Connect with us

Entertainment

Review: Philips Hue Play Bars and Sync Box – immerse yourself in color

At $230 however, it may be a tough sell.

philips hue play hdmi box
Image: Joe Rice-Jones / KnowTechie
The Good
Supports Siri, Google Assistant and Alexa
More immersive experience when watching content
Dolby Vision and HDR10+ support
Four low-latency 4K60 HDMI inputs
Support for external remotes and universal remotes
The Bad
Gets expensive
9
Overall

If you’re looking to up your TV watching game, one of the easiest ways to add immersion is with bias lighting. Philips Hue has been at the forefront of this since its inception, and now there’s a new, responsive way to add lighting effects to your viewing habits – the $230 Philips Hue Play HDMI Sync Box.

Phew, that’s a mouthful. That’s okay though because the effects speak for themselves. It’s currently the easiest and best way to add responsive bias lighting to your TV, and it does it with low-latency and impressive color accuracy. It’s the next step up from the computer-controlled Philips Hue Play light bars, reducing the lag between what’s on-screen and when the lights change color.

The only real question to ask yourself is: Do I want pulsing lights around my TV? If yes, read on.

So, what’s it all about?

philips hue play hdmi sync

Image: Joe Rice-Jones / KnowTechie

The Play HDMI Sync box is a little like an oversized streaming box, with four 4K, 60FPS HDMI inputs, and one output. These are all HDMI 2.0b with HDCP 2.2 so things like Netflix content protection works when passed through the connections. All of these now pass HDR10+, Dolby Vision, and HDR10, while syncing the lights according to what’s onscreen, thanks to a recent update.

That update also enabled voice control for Siri, Alexa, and Google Assistant, so you can tell your lights what to do, and support for external remote controls via the IR receiver on the front of the box.

The box connects to your WiFi network via 802.11 b/g/n on the 2.4GHz band, supports CEC for control via other HDMI devices, and has Bluetooth 4.2 which is how you connect to it on the first setup. There’s also a micro USB port that you can connect to your TV, which lets the box detect if your TV is on or not and change its own power accordingly. Oh, and there’s a power socket, but the interesting part is that the power brick has three sockets, so you can plug two Hue Play light bars in as well from one plug.

philips app features

Image: Joe Rice-Jones / KnowTechie

Once you’ve figured out which Hue lights in your room are going to be synced to the box, it’s time to plug some wiring in. HDMI cables go in from your sources, and one HDMI goes into your TV. If you’ve got an AV receiver, you can leave everything plugged in how you already have it and put the Sync box between the video-out socket of your AV receiver and your TV.

Now that the Sync box has HDR10+ and Dolby Vision support, the only real reason you’d put it after your AV receiver is because you want to use audio formats such as Dolby TrueHD or DTS-HD Master Audio. That way you get the lighting sync, while still keeping your quality audio. Oh, and it’s worth mentioning that the sync box won’t work if you’re using the inbuilt apps on your TV, you need it connected to an external source such as a Roku.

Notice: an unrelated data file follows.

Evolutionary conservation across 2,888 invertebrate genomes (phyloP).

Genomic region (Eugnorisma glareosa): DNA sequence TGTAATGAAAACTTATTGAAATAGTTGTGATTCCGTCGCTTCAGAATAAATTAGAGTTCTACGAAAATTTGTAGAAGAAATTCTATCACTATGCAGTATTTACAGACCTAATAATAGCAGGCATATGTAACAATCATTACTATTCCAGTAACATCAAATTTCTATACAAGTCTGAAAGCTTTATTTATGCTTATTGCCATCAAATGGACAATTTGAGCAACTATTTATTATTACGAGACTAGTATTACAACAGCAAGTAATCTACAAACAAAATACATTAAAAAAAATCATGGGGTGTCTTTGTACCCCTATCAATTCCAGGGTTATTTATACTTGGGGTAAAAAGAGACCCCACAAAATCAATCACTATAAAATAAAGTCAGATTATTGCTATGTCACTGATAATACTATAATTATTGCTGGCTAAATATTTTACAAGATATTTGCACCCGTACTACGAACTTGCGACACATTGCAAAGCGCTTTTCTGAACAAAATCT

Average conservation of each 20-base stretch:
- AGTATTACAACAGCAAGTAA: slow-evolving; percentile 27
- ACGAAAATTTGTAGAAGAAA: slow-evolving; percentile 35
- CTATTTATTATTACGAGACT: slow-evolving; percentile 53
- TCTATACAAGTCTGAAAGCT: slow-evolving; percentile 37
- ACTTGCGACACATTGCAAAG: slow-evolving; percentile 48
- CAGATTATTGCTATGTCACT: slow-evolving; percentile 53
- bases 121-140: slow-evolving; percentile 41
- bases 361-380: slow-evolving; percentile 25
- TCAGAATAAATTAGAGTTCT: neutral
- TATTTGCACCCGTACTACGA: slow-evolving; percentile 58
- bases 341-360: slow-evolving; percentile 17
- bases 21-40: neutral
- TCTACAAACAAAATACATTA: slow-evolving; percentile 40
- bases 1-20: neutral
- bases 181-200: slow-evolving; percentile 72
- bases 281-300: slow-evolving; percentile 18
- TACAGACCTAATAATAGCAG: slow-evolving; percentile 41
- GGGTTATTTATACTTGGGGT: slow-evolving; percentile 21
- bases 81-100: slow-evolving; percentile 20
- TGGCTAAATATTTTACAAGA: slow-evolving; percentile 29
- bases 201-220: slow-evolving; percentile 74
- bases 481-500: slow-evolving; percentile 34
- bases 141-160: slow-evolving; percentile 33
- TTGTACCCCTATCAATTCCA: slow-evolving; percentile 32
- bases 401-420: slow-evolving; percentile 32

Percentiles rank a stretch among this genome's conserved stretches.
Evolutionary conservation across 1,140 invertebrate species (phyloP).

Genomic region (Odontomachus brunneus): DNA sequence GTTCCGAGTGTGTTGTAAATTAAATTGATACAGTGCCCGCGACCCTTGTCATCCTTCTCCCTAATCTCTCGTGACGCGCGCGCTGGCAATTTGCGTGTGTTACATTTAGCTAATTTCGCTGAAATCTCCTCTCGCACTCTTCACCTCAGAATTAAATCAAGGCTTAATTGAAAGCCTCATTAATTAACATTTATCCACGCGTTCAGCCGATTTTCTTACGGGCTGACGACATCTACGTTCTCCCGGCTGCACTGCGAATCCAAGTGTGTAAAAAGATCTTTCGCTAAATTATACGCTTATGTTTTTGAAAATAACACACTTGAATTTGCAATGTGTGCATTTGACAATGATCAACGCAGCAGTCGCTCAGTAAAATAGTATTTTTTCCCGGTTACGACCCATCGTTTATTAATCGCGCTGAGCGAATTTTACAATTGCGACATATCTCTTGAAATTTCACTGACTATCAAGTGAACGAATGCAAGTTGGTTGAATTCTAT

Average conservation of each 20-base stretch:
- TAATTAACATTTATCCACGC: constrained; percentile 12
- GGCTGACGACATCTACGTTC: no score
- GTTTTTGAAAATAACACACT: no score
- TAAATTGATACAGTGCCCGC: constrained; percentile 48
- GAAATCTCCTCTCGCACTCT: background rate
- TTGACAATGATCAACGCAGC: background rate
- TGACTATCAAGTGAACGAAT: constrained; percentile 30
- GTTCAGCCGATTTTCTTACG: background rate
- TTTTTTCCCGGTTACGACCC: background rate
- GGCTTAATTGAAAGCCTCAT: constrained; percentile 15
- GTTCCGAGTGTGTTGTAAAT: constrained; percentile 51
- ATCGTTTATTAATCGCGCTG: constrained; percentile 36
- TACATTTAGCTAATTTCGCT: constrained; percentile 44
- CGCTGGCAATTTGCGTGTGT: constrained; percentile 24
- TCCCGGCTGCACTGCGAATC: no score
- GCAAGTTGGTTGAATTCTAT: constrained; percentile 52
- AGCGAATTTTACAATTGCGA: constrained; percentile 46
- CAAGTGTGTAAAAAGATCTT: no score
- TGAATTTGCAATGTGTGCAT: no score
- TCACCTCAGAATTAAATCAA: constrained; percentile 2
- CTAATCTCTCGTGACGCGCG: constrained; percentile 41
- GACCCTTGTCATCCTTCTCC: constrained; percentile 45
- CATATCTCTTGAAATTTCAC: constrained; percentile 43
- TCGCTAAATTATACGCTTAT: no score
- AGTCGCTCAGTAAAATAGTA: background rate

Then you connect the Hue Play HDMI Sync Box to your Hue Bridge, but you need to use the Hue Play HDMI Sync app, not the normal Hue app to do so. Once connected, you then make a “Hue Entertainment” room, where your lights are, and drag the representations of those lights around so they approximate where they are in relation to your TV.

So, how does it all work?

philips hue play hdmi sync in action

Image: Joe Rice-Jones / KnowTechie

Once the Hue Play HDMI Sync Box detects an input, it’ll start changing your attached lighting accordingly. This works best with content with solid blocks of color, such as the cartoon above, but it’s just as nimble with things like lightning flashes or explosions, changing the colors in a split second to correspond with the onscreen action.

There’s Video, Music, and Game presets, with varying levels of intensity and speed of light changes. Both Video and Game sync up with the onscreen colors, while Music syncs with the rhythm of the song being played. It’s pretty good in action, and I really appreciate the extra level of immersion that it brings, particularly when I’m playing games on my Nintendo Switch.

So, should I buy the Philips Hue Play HDMI Sync Box?

At $230, the Philips Hue Play HDMI Sync Box isn’t the cheapest thing you can add to your TV to increase immersion, but it does come with the backing of the rest of the Hue ecosystem. That assumes you’ve already got Hue bulbs with a Hue Hub, or Hue Play kits which can get spendy if you’re buying it all at once.

Still, if we’re going to be stuck indoors for a while, don’t we deserve a little luxury? I can’t imagine going back to a time before having voice-controlled lightbulbs, and after using the Hue Play HDMI Sync box for a few months, I can’t imagine watching movies without it. The extra feeling of immersion is worth the cash, especially for video games.

Editors’ Recommendations:

Just a heads up, if you buy something through our links, we may get a small share of the sale. It’s one of the ways we keep the lights on here. Click here for more. A sample unit was provided for the purpose of this review.

The Good
Supports Siri, Google Assistant and Alexa
More immersive experience when watching content
Dolby Vision and HDR10+ support
Four low-latency 4K60 HDMI inputs
Support for external remotes and universal remotes
The Bad
Gets expensive
9
Overall
Comments

More in Entertainment